No. 12 On The Map
Connecting Pilgrim Road and South Road is the long broad stair know as the Pilgrim Steps. The Pilgrim Steps were designed by Florence Brown Bratenahl and were dedicated on May 16, 1930.
The stone for the fifty-one sandstone steps came from Virginia’s Aquia Creek quarry. Aquia Creek sandstone was used in the construction of many of D.C.’s most famous landmarks, including the White House and the U.S. Capitol building.
Mr. and Mrs. Roland Leslie Taylor of Philadelphia donated the Pilgrim Steps as well as the planting of the adjacent boxwood, yew, holly, and magnolia. Mr. Taylor was a member of the National Committee for the Cathedral. He and his wife gave the money for the Cathedral’s Children’s Chapel in memory of their infant son.
A plaque designed by Mrs. Bratenahl is located in the stone wall at the top of the Pilgrim Steps. The inscription reads: Come Let Us Go Up To The House of The Lord – These Pilgrim Steps and Their Planting Are the Gift of Roland Leslie Taylor and Anita Marjory His Wife – Who Thus Express Their Appreciation of All Those Who Have Worked for The Upbuilding of The Cathedral – Anno Domini 1930
Large yews and boxwood line the Pilgrim Steps. At the top of the steps grows an ancient magnolia tree. To create gardens appropriately scaled to a Gothic-style cathedral, mature plant material (boxwood, magnolia, yews, and wisteria) was located and moved to the Cathedral grounds.
A large Blue Atlas Cedar stands at the base of the Pilgrim Steps. This tree was planted in 2013 as a part of the larger renovation and rededication of the Bishop’s Garden. It was a gift of Benjamin Dillon in honor of his wife Annie and their sons.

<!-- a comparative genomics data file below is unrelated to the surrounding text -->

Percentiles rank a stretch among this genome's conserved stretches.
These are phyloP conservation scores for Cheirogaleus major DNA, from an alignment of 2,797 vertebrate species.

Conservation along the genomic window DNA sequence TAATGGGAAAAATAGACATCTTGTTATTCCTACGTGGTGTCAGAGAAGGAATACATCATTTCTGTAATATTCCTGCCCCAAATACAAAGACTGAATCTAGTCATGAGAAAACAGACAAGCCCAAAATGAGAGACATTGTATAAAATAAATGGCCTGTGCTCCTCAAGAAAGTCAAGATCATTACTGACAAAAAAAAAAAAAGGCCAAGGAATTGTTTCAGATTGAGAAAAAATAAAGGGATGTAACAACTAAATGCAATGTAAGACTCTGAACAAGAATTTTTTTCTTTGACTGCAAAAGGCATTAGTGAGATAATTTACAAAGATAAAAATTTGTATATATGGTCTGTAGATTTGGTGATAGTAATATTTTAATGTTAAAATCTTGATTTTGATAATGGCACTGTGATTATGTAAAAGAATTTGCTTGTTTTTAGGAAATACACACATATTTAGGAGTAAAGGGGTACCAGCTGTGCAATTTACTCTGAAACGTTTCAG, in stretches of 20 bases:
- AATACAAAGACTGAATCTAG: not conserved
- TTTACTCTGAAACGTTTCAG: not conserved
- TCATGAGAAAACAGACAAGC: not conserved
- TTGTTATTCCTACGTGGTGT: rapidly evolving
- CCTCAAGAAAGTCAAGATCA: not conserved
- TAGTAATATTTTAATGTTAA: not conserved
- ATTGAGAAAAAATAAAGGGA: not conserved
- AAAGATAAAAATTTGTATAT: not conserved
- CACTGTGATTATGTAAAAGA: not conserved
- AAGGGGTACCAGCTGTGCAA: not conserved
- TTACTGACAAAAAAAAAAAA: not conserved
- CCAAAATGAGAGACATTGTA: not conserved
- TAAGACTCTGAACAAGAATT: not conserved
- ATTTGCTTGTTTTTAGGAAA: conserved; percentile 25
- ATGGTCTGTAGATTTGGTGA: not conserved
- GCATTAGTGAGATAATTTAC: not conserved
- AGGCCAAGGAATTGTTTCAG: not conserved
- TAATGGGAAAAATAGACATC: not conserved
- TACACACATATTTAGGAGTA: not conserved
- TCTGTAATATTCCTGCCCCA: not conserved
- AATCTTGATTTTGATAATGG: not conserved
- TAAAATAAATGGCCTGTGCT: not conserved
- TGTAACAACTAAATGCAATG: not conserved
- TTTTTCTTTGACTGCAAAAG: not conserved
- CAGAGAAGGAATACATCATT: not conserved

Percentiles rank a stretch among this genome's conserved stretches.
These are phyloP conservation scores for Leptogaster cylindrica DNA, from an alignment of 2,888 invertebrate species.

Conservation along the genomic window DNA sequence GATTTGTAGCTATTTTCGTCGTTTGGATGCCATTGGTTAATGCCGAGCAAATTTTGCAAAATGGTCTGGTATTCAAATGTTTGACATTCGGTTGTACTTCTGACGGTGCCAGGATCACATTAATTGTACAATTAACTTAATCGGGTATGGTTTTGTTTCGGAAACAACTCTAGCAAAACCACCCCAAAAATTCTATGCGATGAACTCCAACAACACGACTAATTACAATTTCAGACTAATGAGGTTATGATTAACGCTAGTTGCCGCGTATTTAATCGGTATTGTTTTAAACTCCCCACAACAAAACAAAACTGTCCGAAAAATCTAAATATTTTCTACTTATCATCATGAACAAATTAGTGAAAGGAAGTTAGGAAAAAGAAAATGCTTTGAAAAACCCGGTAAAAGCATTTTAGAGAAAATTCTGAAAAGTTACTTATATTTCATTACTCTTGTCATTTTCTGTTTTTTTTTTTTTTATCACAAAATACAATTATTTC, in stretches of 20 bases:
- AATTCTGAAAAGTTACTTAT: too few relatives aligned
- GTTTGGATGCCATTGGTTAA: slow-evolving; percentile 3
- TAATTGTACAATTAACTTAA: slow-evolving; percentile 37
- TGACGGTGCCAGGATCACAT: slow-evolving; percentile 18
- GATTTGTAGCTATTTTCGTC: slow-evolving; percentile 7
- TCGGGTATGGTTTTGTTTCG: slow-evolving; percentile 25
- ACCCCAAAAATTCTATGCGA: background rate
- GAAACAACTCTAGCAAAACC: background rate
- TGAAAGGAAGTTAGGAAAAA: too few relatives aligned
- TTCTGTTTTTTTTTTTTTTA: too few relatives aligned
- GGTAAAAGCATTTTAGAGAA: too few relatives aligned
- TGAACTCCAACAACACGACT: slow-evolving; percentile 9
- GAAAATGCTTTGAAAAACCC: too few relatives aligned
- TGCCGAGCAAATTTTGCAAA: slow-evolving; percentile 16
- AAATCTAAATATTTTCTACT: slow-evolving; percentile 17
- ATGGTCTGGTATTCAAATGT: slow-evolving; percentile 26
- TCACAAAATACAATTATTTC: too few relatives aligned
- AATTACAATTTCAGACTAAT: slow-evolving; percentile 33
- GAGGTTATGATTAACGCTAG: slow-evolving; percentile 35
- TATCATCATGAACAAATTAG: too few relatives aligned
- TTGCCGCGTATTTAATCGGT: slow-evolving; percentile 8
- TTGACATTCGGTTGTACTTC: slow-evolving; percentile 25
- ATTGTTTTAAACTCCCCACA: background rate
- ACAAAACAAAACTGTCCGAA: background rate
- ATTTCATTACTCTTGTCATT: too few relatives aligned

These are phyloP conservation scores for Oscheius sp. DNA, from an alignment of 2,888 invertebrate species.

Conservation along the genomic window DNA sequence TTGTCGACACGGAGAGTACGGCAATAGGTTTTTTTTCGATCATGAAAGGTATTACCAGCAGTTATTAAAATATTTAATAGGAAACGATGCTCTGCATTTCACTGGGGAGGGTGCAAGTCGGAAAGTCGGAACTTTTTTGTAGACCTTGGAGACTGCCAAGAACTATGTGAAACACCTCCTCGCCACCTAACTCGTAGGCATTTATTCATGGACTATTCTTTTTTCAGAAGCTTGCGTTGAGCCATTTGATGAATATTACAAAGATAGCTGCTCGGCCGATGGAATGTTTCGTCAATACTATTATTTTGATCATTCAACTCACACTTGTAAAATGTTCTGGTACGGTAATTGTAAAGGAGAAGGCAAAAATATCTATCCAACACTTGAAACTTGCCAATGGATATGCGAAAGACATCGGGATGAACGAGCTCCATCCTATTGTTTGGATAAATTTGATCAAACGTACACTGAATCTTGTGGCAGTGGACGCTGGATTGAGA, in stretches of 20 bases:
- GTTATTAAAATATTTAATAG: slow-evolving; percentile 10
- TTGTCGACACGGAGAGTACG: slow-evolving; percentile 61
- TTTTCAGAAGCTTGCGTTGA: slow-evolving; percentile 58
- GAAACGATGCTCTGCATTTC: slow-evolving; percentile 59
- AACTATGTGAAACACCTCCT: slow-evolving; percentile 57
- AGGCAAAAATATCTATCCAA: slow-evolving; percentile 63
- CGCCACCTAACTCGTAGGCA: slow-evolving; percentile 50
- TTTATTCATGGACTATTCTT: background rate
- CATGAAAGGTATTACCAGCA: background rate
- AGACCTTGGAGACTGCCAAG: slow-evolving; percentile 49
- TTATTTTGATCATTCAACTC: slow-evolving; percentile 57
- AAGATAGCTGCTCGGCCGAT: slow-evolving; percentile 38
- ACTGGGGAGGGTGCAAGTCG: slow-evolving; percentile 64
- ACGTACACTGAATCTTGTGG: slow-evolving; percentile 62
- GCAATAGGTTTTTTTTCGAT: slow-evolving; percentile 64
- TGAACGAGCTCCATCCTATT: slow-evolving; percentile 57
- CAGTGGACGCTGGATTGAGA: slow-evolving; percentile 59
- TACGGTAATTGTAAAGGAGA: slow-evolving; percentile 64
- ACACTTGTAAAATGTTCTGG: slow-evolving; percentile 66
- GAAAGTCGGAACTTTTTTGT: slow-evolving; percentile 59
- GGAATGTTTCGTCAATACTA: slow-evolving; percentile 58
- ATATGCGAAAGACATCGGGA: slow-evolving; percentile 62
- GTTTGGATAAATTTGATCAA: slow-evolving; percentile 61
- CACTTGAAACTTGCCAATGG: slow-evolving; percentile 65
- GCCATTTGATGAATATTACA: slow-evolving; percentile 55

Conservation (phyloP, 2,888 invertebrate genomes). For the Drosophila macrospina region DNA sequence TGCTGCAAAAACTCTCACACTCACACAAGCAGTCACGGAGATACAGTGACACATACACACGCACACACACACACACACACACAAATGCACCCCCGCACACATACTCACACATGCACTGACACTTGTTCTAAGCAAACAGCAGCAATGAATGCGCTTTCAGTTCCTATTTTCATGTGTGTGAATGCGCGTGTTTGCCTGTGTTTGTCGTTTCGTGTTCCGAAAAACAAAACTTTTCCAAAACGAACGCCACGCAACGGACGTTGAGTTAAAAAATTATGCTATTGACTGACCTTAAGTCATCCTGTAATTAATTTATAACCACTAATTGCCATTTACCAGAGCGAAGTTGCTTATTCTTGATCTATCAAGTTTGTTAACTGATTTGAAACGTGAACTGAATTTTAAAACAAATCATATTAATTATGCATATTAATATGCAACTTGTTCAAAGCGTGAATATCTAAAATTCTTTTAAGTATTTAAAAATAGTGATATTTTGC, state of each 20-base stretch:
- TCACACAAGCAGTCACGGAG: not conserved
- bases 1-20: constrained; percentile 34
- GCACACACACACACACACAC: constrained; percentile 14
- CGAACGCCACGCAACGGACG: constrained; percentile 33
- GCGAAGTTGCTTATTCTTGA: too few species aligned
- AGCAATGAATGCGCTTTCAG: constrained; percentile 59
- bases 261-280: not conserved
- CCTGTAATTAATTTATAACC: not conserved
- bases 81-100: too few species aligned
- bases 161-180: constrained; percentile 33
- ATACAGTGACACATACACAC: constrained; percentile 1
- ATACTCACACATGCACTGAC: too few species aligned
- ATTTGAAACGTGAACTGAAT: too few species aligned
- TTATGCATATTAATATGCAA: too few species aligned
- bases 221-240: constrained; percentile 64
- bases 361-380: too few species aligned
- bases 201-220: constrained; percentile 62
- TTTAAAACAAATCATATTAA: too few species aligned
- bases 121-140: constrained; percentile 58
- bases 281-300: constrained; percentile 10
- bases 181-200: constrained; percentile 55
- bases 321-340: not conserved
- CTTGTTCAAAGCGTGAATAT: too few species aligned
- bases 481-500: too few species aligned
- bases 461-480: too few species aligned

During the February 3, 1939, meeting of the All Hallows Guild Executive Committee, a Board member proposed the idea of having a Flower Mart on the Pilgrim Steps. The idea for Flower Mart came from an All Hallows Guild member who spent time in Rome – often visiting the flower vendors on the Spanish Steps. The Pilgrim Steps were considered to be a similarly good location for a flower sale to benefit the Cathedral grounds. Since 1939 All Hallows Guild has continued to hold Flower Mart as a spring fundraiser for the Cathedral gardens and grounds – although after several decades this beloved community festival has outgrown the Pilgrim Steps and now surrounds the Cathedral.
At the bottom of the Pilgrim Steps turn to the west where a large weeping cherry tree grows. Nestled beneath the tree branches is a garden bed that holds the granite sculpture of the Prodigal Son.
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